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Politics has always fascinated me. The dynamics that define the polity of our global societies have driven me to learn about the cause and effects that continue to shape our world. Additionally, learning to understand how these decisions may impact future cultures, economics, and social outcomes through calculated thought, excite me to think of what may be.
As much as I geek out about politics, it’s important for me to be aware of my personal political views when I engage in discourse on a college campus. In my role as an educator, I want to encourage exercising the collective people’s voice in political discourse and civic engagement. That’s what the First Amendment is all about. Specifically, I view my role as someone who can empower others through objective exploration and potential outcomes. It is not my job to persuade a conversation in a particular direction. Like the saying goes, “we don’t have to agree with another person, but we should learn to respect the (diverse) opinions of others.” This is that moment to learn.
I truly believe in empowering students to find their voice and define their own successes through personal development, exploration and experiential learning. In relation to politics, this means offering conversations and scenarios that include tools for students to navigate through them. For example, if a polarizing political subject becomes the conversation, the tools may be the pros and cons from multiple sides of the debate. The trick is to instigate civilized dialogue and to ensure the environment remains welcoming, supportive and encouraging to those who participate or may want to. This may require setting guidelines to maintain a positive constructive discussion. You may also have to adjust your level of moderation. And, depending where you may be on campus: a classroom, student club meeting, in the residence hall, or out in the quad, other adjustments may be necessary to ensure a healthy discussion.
What are the goals of talking politics on campus? For me, it’s to help promote awareness of political diversity and encourage political discourse. However, I’ve made sure to never force discourse. I feel it should be a natural occurrence, just like any other conversation. The reason I hope to promote political awareness with students is because we’re talking about their future. We’re talking about my future. According 2008 NY Times exit polls following the presidential election, voters ages 18 to 29 were 18% of the voting electorate. Voters between 30 to 44 years were at 29%. Compare that to 2012 exit polls from the Washington Post, those same age groups were 19% and 27% respectively. According to the 2012 US Census, 18 to 44 year olds made up about 37% of the population. Interestingly, the US Census estimated there were 82.909 million people between 25 to 44 years, which is comparable to the 82.932 million people ages 45 to 64. This is a major chunk of the US population that could have a major voice in the political direction of the United States. But it’s not enough to hold conversations and debates. Actions to carry out voices must also be encouraged.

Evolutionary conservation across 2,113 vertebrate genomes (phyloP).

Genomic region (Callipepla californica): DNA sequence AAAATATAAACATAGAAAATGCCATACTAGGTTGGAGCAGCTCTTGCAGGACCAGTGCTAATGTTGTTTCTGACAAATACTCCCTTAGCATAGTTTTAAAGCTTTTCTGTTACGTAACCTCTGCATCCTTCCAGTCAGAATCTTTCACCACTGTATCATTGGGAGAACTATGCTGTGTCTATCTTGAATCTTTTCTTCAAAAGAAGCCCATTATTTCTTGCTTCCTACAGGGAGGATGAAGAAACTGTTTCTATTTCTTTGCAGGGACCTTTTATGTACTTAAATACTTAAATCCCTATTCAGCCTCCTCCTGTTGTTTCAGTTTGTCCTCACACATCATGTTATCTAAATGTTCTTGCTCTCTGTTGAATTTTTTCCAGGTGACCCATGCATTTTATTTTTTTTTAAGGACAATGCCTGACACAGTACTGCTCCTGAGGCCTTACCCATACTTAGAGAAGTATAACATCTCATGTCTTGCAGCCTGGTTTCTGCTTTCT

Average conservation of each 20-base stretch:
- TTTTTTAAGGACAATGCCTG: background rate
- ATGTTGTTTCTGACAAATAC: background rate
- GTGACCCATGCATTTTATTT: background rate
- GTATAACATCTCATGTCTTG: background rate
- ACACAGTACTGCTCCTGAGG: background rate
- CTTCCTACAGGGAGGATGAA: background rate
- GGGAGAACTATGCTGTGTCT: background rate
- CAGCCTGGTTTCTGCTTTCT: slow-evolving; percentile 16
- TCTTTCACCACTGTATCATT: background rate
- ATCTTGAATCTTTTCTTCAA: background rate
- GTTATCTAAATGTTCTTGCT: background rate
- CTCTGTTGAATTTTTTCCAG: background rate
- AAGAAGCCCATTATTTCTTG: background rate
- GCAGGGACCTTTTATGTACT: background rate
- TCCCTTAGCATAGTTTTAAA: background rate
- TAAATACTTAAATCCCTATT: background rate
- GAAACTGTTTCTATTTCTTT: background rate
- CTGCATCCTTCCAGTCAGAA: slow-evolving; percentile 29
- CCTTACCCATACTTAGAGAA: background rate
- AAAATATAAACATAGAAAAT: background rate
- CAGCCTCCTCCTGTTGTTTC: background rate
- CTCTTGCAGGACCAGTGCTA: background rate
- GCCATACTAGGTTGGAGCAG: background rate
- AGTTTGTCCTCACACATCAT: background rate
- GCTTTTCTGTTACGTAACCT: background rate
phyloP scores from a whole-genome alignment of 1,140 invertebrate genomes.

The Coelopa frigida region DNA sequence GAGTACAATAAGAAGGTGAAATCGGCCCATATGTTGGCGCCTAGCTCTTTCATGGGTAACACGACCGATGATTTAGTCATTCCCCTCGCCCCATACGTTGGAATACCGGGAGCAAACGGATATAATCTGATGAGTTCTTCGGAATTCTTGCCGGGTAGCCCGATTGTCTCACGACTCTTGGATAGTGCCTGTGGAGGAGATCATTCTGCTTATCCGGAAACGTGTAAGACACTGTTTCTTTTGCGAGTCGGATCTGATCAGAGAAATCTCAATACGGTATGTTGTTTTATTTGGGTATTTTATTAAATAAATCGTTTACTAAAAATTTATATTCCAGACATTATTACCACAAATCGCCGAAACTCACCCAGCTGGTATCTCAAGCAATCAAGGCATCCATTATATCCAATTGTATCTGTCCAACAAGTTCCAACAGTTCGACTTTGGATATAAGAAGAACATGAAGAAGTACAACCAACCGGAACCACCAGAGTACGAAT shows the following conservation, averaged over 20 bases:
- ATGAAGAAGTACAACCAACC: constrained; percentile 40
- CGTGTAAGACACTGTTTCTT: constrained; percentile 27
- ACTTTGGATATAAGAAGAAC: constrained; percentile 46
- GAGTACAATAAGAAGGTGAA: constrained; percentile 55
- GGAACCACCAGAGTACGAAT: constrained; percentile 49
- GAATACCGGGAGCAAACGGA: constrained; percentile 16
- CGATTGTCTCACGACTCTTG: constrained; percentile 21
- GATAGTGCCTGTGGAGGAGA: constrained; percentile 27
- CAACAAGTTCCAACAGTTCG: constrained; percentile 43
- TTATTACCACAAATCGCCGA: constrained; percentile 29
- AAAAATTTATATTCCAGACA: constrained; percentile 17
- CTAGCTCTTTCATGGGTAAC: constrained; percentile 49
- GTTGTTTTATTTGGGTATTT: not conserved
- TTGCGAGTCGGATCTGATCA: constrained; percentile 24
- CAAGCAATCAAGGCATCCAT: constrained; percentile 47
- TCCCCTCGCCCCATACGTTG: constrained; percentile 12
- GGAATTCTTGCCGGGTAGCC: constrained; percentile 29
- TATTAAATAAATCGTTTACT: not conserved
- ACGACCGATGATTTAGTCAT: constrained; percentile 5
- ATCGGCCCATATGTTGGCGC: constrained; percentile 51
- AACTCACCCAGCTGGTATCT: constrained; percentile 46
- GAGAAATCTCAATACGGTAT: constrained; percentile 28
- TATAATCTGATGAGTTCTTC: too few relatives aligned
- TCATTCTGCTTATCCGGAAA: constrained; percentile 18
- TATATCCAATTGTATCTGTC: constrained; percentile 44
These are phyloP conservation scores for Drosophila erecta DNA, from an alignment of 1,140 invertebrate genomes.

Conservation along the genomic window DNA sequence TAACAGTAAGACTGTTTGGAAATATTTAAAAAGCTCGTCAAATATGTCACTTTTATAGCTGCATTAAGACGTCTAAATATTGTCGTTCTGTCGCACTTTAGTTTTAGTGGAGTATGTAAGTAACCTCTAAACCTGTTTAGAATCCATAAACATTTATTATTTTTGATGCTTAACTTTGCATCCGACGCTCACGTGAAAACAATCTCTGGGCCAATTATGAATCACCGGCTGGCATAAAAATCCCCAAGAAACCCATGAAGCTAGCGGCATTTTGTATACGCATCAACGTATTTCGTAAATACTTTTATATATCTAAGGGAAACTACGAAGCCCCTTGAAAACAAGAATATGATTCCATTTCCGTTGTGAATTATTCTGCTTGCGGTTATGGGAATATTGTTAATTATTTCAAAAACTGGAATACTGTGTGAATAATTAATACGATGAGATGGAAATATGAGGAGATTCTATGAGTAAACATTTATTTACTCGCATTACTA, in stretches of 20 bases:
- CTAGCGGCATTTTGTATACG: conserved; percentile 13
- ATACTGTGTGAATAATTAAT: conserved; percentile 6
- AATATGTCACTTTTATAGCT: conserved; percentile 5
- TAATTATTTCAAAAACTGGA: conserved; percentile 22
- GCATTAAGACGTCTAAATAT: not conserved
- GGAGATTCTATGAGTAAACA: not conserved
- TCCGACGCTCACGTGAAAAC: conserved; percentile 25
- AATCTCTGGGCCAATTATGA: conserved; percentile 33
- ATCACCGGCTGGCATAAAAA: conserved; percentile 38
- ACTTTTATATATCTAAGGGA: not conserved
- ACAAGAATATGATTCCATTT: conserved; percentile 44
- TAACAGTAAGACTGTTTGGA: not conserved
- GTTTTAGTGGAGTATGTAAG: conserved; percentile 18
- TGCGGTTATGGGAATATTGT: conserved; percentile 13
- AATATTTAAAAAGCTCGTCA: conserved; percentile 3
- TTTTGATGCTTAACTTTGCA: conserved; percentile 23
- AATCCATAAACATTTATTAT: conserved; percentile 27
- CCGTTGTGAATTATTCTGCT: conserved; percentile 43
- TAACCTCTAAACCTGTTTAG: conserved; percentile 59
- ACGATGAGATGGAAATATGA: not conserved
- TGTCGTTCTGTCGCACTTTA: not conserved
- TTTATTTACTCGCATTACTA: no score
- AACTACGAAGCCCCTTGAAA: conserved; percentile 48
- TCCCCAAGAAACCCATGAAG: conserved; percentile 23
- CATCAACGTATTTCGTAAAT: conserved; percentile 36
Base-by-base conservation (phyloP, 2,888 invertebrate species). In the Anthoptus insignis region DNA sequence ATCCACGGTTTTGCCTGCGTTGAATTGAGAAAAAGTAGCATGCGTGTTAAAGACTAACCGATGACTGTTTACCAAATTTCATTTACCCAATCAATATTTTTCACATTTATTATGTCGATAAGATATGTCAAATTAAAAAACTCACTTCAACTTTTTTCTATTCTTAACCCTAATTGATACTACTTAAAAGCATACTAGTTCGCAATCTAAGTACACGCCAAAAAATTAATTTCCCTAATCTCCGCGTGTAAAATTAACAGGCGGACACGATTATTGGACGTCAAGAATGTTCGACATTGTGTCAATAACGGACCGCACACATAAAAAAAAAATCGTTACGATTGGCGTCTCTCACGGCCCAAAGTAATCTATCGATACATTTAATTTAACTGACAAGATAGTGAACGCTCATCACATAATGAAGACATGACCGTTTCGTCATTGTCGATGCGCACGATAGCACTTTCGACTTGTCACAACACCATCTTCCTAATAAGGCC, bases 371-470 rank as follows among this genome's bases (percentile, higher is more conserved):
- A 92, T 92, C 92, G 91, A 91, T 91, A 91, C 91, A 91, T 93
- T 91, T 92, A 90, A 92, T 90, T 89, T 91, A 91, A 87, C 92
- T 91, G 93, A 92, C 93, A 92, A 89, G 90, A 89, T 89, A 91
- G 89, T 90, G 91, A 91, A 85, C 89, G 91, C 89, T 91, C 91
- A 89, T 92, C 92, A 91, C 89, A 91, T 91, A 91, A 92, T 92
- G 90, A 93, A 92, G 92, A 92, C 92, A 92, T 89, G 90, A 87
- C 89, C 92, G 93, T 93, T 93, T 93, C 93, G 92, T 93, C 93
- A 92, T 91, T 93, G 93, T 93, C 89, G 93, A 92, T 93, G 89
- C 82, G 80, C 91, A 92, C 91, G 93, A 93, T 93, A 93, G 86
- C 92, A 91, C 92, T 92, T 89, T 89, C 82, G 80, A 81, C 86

It is within the realm of actions, that the political will of a majority of the people begins to falter. In helping students become aware of social, political and economic issues, engagement through actions has been the best way, from personal experience, to help students learn how to make change happen. Actions could be to organize voting parties, volunteering for a local or national campaign, writing about issues for the school’s newspaper or a personal blog, or even involvement with an organization that advocates for specific issues that a student may be passionate about. In a way of saying, “it’s not what you say, but how you say it,” that will speak volumes to disrupt for good.
Politics can be an amazing opportunity to learn, connect and build with those around you. In higher education, the opportunities for students to become civically mindful and engaged can compliment a student’s academic experience on many levels. Even some experiences may translate over to experiences outside of politics and outside the classroom. On a personal level, politics in higher education invigorates me to continue my own political passions on the issues I care about, and to learn of other political concerns. Politics can and should be an inviting and enabling environment, and that is what I hope to create if I ever find myself debating the issues. How can you promote healthy political discourse and civic engagement on your campus?
Hing Potter currently serves as an Admissions Outreach Specialist at Edmonds Community College in Lynnwood, Washington (30 minutes north of Seattle). Before returning to his hometown, Hing spent time at College of Western Idaho, Boise State University, Bodies In Motion recreation and had a previous stint at Edmonds CC. Outside higher education, his passions include the great outdoors, volunteering and Seattle sports. Connect with Hing on Twitter, Instagram, and on his blog.